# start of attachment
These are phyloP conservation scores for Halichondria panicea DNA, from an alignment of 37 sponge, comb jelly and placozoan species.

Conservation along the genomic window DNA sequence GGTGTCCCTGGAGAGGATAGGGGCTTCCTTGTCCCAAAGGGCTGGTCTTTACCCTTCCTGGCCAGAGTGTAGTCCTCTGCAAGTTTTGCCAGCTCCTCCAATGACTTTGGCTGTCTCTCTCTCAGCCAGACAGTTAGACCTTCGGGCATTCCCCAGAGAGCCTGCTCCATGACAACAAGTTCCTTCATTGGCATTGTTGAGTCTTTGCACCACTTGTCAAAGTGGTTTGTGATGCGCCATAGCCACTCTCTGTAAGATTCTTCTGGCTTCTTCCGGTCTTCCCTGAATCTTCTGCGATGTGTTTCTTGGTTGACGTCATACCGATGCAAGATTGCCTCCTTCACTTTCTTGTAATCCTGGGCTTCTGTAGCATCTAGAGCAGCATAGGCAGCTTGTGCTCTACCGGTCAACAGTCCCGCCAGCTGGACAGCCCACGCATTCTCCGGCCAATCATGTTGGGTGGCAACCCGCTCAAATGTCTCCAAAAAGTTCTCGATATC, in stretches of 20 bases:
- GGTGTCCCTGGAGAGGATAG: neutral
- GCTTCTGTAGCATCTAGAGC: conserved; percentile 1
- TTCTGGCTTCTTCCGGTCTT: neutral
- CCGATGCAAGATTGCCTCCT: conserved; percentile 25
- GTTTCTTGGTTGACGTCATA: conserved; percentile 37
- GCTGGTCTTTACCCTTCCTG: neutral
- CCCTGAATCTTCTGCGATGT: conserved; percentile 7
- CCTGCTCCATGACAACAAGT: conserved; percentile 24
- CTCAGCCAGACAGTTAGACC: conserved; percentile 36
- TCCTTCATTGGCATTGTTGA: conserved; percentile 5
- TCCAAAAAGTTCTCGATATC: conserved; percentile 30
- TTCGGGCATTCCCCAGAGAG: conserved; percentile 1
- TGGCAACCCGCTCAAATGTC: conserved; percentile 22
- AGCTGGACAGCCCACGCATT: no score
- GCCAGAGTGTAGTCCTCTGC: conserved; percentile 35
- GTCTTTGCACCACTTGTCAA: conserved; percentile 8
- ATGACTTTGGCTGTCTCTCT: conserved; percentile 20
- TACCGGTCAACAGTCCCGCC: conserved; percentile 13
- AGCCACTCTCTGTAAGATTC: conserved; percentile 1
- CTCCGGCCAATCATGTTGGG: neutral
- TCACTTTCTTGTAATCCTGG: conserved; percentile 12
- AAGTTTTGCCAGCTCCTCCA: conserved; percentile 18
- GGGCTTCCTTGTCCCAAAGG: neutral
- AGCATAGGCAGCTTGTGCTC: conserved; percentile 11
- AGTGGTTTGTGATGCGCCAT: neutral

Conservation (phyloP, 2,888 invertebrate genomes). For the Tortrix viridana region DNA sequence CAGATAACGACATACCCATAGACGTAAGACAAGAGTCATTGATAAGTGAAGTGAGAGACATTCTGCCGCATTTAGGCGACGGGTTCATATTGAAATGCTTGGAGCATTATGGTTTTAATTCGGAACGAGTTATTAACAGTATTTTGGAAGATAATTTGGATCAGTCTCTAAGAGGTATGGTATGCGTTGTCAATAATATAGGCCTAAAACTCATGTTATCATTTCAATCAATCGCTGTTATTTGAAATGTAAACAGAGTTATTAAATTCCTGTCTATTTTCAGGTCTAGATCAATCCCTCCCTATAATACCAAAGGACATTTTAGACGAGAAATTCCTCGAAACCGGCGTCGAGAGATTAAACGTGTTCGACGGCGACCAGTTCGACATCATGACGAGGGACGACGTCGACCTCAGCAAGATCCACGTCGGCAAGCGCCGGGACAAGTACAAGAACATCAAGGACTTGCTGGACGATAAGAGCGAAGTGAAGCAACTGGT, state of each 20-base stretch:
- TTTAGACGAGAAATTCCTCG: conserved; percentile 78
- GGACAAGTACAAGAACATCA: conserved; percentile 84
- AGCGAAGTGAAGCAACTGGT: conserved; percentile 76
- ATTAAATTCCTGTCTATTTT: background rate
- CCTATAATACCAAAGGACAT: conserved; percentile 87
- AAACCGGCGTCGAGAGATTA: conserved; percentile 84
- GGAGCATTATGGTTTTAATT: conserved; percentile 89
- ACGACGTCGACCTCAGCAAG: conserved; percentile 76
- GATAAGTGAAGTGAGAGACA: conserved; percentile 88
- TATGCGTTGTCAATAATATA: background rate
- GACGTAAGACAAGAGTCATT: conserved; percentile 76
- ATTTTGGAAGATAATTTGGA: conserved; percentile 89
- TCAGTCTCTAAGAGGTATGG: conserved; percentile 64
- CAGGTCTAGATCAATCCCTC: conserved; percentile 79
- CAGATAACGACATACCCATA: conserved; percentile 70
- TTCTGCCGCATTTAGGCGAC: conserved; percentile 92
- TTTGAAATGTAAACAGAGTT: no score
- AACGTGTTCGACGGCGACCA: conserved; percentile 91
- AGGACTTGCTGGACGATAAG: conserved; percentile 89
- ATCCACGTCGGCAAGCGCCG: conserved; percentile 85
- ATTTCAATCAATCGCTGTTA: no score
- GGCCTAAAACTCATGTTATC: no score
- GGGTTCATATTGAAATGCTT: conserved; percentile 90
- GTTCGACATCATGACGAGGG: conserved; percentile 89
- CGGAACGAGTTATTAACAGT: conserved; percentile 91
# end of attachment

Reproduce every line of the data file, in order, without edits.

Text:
These are phyloP conservation scores for Halichondria panicea DNA, from an alignment of 37 sponge, comb jelly and placozoan species.

Conservation along the genomic window DNA sequence GGTGTCCCTGGAGAGGATAGGGGCTTCCTTGTCCCAAAGGGCTGGTCTTTACCCTTCCTGGCCAGAGTGTAGTCCTCTGCAAGTTTTGCCAGCTCCTCCAATGACTTTGGCTGTCTCTCTCTCAGCCAGACAGTTAGACCTTCGGGCATTCCCCAGAGAGCCTGCTCCATGACAACAAGTTCCTTCATTGGCATTGTTGAGTCTTTGCACCACTTGTCAAAGTGGTTTGTGATGCGCCATAGCCACTCTCTGTAAGATTCTTCTGGCTTCTTCCGGTCTTCCCTGAATCTTCTGCGATGTGTTTCTTGGTTGACGTCATACCGATGCAAGATTGCCTCCTTCACTTTCTTGTAATCCTGGGCTTCTGTAGCATCTAGAGCAGCATAGGCAGCTTGTGCTCTACCGGTCAACAGTCCCGCCAGCTGGACAGCCCACGCATTCTCCGGCCAATCATGTTGGGTGGCAACCCGCTCAAATGTCTCCAAAAAGTTCTCGATATC, in stretches of 20 bases:
- GGTGTCCCTGGAGAGGATAG: neutral
- GCTTCTGTAGCATCTAGAGC: conserved; percentile 1
- TTCTGGCTTCTTCCGGTCTT: neutral
- CCGATGCAAGATTGCCTCCT: conserved; percentile 25
- GTTTCTTGGTTGACGTCATA: conserved; percentile 37
- GCTGGTCTTTACCCTTCCTG: neutral
- CCCTGAATCTTCTGCGATGT: conserved; percentile 7
- CCTGCTCCATGACAACAAGT: conserved; percentile 24
- CTCAGCCAGACAGTTAGACC: conserved; percentile 36
- TCCTTCATTGGCATTGTTGA: conserved; percentile 5
- TCCAAAAAGTTCTCGATATC: conserved; percentile 30
- TTCGGGCATTCCCCAGAGAG: conserved; percentile 1
- TGGCAACCCGCTCAAATGTC: conserved; percentile 22
- AGCTGGACAGCCCACGCATT: no score
- GCCAGAGTGTAGTCCTCTGC: conserved; percentile 35
- GTCTTTGCACCACTTGTCAA: conserved; percentile 8
- ATGACTTTGGCTGTCTCTCT: conserved; percentile 20
- TACCGGTCAACAGTCCCGCC: conserved; percentile 13
- AGCCACTCTCTGTAAGATTC: conserved; percentile 1
- CTCCGGCCAATCATGTTGGG: neutral
- TCACTTTCTTGTAATCCTGG: conserved; percentile 12
- AAGTTTTGCCAGCTCCTCCA: conserved; percentile 18
- GGGCTTCCTTGTCCCAAAGG: neutral
- AGCATAGGCAGCTTGTGCTC: conserved; percentile 11
- AGTGGTTTGTGATGCGCCAT: neutral

Conservation (phyloP, 2,888 invertebrate genomes). For the Tortrix viridana region DNA sequence CAGATAACGACATACCCATAGACGTAAGACAAGAGTCATTGATAAGTGAAGTGAGAGACATTCTGCCGCATTTAGGCGACGGGTTCATATTGAAATGCTTGGAGCATTATGGTTTTAATTCGGAACGAGTTATTAACAGTATTTTGGAAGATAATTTGGATCAGTCTCTAAGAGGTATGGTATGCGTTGTCAATAATATAGGCCTAAAACTCATGTTATCATTTCAATCAATCGCTGTTATTTGAAATGTAAACAGAGTTATTAAATTCCTGTCTATTTTCAGGTCTAGATCAATCCCTCCCTATAATACCAAAGGACATTTTAGACGAGAAATTCCTCGAAACCGGCGTCGAGAGATTAAACGTGTTCGACGGCGACCAGTTCGACATCATGACGAGGGACGACGTCGACCTCAGCAAGATCCACGTCGGCAAGCGCCGGGACAAGTACAAGAACATCAAGGACTTGCTGGACGATAAGAGCGAAGTGAAGCAACTGGT, state of each 20-base stretch:
- TTTAGACGAGAAATTCCTCG: conserved; percentile 78
- GGACAAGTACAAGAACATCA: conserved; percentile 84
- AGCGAAGTGAAGCAACTGGT: conserved; percentile 76
- ATTAAATTCCTGTCTATTTT: background rate
- CCTATAATACCAAAGGACAT: conserved; percentile 87
- AAACCGGCGTCGAGAGATTA: conserved; percentile 84
- GGAGCATTATGGTTTTAATT: conserved; percentile 89
- ACGACGTCGACCTCAGCAAG: conserved; percentile 76
- GATAAGTGAAGTGAGAGACA: conserved; percentile 88
- TATGCGTTGTCAATAATATA: background rate
- GACGTAAGACAAGAGTCATT: conserved; percentile 76
- ATTTTGGAAGATAATTTGGA: conserved; percentile 89
- TCAGTCTCTAAGAGGTATGG: conserved; percentile 64
- CAGGTCTAGATCAATCCCTC: conserved; percentile 79
- CAGATAACGACATACCCATA: conserved; percentile 70
- TTCTGCCGCATTTAGGCGAC: conserved; percentile 92
- TTTGAAATGTAAACAGAGTT: no score
- AACGTGTTCGACGGCGACCA: conserved; percentile 91
- AGGACTTGCTGGACGATAAG: conserved; percentile 89
- ATCCACGTCGGCAAGCGCCG: conserved; percentile 85
- ATTTCAATCAATCGCTGTTA: no score
- GGCCTAAAACTCATGTTATC: no score
- GGGTTCATATTGAAATGCTT: conserved; percentile 90
- GTTCGACATCATGACGAGGG: conserved; percentile 89
- CGGAACGAGTTATTAACAGT: conserved; percentile 91